In an effort to stomp out anti-Muslim counterterrorism training at the the FBI
, the bureau is calling in reinforcements.
Spencer Ackerman reports
over at Wired that the FBI is turning to the Army's Combating Terrorism Center at West Point, a request that "represents a frank admission from the FBI that it requires outside help to reform."
The bureau, Ackerman reports
, reached out to Bill Braniff, a retired Army captain who directs Practitioner Education at West Point. He "spent much of October in meetings at Bureau Headquarters in Washington D.C. designing what a source familiar with the process describes as 'guidelines for objectionable material' to exclude from agent training." He continues:
In its eight-year history, the CTC has built a reputation as a non-ideological haven for rigorous, data-driven counterterrorism research. It compiled perhaps the most thorough profile ever of the foreign fighters that flocked to Iraq, based on captured military documents. Its monthly newsletter, the CTC Sentinel, is widely read in counterterrorism circles. Not only does CTC teach the Army's cadets at West Point, who will have to distinguish between Muslim civilians and insurgents in warzones, it consults for state and local police -- and the FBI.
An FBI official told TPM that the Army's role in the review is a bit "overstated." In a statement
provided by the bureau, the FBI said a "core review team included FBI and non-FBI personnel with academic training in areas of Islamic studies and Arab history" which "established guidelines to provide concrete enterprise-wide guidance on the training of counterterrorism and countering violent extremism topics."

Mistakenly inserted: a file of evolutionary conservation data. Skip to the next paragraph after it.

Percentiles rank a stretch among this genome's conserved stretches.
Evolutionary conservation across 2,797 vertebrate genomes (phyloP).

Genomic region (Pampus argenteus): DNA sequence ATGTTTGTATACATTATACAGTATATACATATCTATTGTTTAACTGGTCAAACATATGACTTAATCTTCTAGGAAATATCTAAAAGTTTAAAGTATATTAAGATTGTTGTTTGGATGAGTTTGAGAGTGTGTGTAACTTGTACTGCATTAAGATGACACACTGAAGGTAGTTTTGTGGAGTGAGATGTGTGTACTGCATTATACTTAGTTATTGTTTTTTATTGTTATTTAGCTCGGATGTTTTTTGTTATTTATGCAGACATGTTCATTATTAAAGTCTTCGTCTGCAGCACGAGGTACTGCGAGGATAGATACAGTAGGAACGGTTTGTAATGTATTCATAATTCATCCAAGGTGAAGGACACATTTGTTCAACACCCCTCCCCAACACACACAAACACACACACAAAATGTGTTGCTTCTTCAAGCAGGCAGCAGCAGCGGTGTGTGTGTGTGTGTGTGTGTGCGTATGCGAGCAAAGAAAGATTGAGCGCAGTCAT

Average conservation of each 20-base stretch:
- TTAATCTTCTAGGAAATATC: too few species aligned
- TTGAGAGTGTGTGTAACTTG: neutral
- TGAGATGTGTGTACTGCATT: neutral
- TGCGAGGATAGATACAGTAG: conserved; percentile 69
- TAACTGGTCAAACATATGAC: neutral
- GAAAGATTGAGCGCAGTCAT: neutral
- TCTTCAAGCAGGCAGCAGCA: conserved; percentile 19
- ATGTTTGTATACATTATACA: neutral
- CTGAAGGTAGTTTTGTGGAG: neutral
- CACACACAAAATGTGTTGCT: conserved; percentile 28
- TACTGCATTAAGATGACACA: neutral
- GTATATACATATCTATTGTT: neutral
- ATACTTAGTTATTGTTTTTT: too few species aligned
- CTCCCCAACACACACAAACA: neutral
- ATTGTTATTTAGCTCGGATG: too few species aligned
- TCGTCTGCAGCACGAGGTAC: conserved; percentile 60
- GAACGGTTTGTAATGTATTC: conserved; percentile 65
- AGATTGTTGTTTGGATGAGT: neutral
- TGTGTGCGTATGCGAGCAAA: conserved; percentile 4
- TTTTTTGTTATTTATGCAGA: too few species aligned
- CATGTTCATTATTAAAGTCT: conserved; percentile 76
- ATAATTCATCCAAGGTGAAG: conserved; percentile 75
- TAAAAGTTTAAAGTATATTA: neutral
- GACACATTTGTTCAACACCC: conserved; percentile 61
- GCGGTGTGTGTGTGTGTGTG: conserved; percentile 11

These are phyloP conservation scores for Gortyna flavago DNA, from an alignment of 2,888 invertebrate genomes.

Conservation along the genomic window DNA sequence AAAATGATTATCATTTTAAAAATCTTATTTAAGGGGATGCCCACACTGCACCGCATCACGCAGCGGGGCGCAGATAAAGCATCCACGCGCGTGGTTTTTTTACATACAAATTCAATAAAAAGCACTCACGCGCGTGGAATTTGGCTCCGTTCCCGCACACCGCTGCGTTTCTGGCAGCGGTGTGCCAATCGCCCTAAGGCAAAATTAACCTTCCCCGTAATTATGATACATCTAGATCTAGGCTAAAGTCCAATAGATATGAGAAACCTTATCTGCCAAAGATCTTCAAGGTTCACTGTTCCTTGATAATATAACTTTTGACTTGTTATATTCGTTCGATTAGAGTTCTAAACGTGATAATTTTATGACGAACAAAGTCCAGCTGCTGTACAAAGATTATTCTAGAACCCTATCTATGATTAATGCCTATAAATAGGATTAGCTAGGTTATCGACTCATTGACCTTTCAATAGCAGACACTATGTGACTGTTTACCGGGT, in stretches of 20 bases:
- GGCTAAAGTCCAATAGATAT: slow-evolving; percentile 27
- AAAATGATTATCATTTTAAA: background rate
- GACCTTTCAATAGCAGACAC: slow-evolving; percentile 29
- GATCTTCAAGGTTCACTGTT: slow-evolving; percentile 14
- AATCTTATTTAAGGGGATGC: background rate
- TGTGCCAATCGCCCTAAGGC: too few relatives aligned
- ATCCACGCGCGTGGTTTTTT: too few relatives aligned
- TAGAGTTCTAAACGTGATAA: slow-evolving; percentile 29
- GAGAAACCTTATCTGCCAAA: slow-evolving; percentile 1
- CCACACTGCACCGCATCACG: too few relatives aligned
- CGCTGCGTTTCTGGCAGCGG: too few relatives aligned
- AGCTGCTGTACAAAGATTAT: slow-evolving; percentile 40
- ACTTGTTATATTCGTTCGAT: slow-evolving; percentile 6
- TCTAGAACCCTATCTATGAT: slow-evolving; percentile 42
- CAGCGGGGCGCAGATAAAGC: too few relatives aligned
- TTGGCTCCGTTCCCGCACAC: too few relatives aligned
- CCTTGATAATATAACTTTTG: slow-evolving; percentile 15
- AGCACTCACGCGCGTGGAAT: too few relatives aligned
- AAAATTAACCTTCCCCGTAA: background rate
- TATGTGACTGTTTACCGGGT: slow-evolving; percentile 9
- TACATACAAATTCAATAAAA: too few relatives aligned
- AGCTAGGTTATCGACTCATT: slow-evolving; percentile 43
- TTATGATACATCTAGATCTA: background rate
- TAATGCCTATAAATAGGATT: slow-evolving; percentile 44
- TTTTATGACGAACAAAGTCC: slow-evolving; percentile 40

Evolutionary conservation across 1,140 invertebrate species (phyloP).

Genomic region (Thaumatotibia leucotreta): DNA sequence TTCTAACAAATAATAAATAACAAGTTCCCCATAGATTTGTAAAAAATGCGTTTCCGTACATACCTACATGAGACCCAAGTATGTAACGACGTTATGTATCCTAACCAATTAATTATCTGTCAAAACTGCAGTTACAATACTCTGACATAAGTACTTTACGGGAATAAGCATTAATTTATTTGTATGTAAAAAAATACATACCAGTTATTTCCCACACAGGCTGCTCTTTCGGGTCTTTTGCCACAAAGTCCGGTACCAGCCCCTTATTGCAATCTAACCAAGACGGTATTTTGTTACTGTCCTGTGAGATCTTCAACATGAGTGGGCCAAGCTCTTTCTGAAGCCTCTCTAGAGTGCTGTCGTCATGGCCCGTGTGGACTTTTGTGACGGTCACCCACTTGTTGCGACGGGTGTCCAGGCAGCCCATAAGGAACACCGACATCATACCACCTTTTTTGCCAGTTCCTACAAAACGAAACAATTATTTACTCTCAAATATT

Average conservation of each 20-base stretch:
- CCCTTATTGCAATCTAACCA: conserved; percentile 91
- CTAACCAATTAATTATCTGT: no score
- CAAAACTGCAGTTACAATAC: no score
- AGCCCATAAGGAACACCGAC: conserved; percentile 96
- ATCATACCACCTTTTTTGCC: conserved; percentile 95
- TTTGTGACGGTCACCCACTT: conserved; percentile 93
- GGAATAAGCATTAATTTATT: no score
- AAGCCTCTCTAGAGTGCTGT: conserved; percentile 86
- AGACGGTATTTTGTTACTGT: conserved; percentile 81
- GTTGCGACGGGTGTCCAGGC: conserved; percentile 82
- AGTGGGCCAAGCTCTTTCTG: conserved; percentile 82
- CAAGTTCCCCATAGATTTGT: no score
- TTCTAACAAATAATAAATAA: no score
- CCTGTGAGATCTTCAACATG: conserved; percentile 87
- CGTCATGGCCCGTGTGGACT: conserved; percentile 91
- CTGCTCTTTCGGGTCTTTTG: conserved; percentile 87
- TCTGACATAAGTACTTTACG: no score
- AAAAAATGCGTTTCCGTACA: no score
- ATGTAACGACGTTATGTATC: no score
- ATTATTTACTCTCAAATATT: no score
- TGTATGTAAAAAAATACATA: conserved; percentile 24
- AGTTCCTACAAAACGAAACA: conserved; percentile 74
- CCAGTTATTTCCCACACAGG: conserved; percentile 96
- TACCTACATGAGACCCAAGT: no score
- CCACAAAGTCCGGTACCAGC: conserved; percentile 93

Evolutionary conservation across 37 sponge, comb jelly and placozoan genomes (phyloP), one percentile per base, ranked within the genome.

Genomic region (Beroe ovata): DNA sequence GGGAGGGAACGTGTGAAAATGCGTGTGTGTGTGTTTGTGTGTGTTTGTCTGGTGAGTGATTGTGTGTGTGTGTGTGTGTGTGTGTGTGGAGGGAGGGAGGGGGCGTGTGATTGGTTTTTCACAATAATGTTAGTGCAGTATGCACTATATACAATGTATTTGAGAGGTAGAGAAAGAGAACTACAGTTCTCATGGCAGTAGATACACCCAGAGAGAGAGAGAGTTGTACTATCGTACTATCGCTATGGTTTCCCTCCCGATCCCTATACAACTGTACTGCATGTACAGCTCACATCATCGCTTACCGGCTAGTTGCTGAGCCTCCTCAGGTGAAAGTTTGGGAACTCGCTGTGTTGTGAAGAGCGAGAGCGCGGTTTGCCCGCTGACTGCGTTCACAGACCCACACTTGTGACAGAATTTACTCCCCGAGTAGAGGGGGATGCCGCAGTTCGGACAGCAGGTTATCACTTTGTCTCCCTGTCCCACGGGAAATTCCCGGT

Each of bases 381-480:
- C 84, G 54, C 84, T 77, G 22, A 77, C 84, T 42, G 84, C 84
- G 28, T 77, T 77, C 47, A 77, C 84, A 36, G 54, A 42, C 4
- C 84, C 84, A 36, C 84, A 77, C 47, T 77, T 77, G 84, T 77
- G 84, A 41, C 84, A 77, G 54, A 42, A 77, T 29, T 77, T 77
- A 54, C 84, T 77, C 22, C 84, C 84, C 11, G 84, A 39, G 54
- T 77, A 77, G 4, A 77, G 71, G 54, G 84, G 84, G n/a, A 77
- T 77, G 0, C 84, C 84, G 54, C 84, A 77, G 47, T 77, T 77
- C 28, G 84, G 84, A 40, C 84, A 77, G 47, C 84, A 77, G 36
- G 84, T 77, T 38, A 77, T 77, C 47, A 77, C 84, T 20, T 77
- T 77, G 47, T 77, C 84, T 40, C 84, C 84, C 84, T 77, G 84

Training materials, said the FBI, are expected to conform to these "core guiding principles":
- Training must conform to constitutional principles and adhere to the FBI's core values.
- Training must be tailored, focused, and supported with appropriate course materials.
- Training must be properly reviewed and trainers must be knowledgeable of applicable subject material.
- Training must facilitate further learning and professional development.
After initially identifying and collecting current counterterrorism training materials from FBI field offices and the bureau's Counterterrorism and Training Divisions, a team of inspectors from the FBI's Inspection Division started "Phase II" of the review on Oct. 24, according to the FBI. The second part of the review "includes a detailed examination of training materials collected during Phase I and all other programmatic counterterrorism training materials developed and used since September 2001."
The review, the FBI said, "includes more than 150,000 pages of counterterrorism training material, more than 4,500 presentations, and more than 1,000 minutes of video."
In the final phase of the review, the team will use the guidelines to "closely scrutinize the
material flagged in Phase II and make final expert recommendations." Items that don't conform with the guidelines will be removed from the bureau's training curricula, said the FBI.
Ackermann reports that results of the review could be announced as early as mid-November.
An Arab-American leader who met with FBI officials and discussed the anti-Muslim training materials told TPM that he was "optimistic" about how they were responding.